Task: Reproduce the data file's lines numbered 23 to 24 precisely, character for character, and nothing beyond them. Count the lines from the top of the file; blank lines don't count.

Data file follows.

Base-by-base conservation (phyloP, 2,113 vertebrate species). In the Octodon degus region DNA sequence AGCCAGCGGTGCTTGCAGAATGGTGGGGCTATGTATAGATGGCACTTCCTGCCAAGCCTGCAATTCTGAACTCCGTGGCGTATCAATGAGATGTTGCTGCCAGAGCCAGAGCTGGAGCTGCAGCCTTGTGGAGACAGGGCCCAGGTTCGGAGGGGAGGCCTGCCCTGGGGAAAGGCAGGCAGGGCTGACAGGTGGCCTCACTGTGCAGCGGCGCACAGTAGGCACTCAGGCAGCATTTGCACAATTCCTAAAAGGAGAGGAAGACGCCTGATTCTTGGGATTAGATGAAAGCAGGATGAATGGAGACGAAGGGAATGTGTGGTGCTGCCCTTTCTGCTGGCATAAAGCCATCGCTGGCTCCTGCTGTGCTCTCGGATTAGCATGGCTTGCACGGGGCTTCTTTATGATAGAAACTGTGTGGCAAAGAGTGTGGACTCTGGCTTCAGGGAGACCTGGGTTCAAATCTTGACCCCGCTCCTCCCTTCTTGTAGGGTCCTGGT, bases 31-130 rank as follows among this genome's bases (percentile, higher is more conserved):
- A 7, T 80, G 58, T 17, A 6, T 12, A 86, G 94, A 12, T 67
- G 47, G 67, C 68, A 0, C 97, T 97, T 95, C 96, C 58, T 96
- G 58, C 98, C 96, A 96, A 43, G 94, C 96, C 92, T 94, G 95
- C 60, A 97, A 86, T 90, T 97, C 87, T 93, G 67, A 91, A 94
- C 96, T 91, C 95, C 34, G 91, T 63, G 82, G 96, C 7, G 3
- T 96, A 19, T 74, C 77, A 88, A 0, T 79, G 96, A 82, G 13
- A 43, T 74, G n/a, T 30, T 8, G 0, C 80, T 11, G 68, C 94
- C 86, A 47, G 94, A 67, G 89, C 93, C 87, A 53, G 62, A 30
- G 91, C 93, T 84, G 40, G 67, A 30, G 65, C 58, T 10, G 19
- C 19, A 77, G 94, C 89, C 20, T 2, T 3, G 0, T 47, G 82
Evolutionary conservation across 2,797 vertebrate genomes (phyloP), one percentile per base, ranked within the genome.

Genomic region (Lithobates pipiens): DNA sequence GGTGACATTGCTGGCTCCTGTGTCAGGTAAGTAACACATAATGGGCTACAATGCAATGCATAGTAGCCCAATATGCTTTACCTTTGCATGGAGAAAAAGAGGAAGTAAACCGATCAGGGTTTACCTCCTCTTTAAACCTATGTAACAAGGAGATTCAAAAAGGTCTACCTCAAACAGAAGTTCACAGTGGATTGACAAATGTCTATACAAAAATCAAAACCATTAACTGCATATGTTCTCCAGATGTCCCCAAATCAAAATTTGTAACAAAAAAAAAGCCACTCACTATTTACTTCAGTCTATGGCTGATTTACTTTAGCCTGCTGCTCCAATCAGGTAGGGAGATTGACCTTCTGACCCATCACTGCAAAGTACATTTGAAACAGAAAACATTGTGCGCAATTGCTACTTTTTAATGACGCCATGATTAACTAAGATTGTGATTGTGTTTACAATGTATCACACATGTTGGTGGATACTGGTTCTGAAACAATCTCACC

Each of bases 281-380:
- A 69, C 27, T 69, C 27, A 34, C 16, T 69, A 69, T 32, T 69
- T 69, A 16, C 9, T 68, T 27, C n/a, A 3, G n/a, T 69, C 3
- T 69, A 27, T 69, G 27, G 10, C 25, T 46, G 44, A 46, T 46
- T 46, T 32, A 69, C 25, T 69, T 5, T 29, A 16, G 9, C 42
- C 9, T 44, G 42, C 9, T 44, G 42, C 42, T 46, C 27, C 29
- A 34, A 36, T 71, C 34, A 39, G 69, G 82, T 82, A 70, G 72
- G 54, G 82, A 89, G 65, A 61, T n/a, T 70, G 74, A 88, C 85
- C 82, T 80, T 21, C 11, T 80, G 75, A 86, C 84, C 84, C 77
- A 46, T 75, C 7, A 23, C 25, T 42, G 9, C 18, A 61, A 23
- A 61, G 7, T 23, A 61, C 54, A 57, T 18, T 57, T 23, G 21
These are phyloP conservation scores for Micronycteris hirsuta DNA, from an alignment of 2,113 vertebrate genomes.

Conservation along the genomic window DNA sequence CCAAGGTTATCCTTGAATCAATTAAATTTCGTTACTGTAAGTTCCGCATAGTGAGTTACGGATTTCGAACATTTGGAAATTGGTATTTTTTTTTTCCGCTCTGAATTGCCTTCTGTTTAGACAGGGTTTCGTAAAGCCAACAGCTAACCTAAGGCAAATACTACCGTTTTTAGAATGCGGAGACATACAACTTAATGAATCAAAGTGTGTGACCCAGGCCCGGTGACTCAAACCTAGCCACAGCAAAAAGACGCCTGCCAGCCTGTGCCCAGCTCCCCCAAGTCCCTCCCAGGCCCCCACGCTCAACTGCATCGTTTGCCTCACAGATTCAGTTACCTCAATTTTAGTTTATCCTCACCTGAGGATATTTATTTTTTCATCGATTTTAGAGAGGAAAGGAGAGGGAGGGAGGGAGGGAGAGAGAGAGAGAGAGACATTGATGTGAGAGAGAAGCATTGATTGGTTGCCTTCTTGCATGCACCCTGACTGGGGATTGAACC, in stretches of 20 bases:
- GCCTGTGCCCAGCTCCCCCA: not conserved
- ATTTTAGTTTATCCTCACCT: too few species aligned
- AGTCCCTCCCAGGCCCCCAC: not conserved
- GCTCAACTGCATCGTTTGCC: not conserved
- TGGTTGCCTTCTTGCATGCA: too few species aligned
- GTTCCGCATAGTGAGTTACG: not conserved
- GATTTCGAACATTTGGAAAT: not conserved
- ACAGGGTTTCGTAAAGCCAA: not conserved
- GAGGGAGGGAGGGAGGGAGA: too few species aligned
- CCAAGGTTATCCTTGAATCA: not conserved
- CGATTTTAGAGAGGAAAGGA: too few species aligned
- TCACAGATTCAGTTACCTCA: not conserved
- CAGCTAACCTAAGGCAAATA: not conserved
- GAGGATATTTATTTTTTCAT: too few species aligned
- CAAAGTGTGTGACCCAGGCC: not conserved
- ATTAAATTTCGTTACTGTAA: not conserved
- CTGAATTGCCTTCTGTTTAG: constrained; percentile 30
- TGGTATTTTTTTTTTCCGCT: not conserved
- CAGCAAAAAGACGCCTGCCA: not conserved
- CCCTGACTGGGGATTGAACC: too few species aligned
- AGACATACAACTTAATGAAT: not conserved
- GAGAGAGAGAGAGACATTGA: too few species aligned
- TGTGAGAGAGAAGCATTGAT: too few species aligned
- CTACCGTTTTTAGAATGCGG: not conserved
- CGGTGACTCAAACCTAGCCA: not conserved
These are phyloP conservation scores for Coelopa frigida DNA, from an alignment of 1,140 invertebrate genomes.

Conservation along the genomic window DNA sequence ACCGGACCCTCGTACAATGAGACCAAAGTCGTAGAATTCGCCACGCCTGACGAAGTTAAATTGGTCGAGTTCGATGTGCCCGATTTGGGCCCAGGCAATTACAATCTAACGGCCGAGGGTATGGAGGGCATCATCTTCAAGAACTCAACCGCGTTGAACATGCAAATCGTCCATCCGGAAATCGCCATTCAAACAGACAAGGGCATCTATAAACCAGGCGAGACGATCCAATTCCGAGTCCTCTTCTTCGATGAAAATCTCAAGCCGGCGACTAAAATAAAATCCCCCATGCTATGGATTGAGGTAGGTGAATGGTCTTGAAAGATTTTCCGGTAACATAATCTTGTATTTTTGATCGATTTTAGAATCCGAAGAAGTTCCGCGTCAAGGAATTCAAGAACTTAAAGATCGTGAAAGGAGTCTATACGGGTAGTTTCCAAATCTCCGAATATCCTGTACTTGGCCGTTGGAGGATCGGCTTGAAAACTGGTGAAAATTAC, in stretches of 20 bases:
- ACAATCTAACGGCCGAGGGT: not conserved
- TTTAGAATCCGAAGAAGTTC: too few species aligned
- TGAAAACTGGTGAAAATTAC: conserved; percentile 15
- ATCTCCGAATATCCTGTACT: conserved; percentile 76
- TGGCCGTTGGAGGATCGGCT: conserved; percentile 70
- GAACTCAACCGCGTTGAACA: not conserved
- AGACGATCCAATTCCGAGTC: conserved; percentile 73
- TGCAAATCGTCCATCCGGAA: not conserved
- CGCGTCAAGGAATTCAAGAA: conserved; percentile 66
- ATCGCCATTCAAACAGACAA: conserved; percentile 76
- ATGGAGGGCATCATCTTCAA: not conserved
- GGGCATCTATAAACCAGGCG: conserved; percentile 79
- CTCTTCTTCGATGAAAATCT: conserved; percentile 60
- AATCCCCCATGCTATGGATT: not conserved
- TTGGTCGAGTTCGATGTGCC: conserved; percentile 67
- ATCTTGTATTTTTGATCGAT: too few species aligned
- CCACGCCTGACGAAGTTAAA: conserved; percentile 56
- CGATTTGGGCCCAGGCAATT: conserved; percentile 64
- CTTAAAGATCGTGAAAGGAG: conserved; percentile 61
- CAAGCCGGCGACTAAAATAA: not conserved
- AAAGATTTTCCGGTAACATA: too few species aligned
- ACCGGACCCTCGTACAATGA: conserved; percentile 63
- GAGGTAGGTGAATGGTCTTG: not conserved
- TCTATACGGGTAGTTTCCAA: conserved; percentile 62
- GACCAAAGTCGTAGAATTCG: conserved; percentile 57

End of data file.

- A 46, T 75, C 7, A 23, C 25, T 42, G 9, C 18, A 61, A 23
- A 61, G 7, T 23, A 61, C 54, A 57, T 18, T 57, T 23, G 21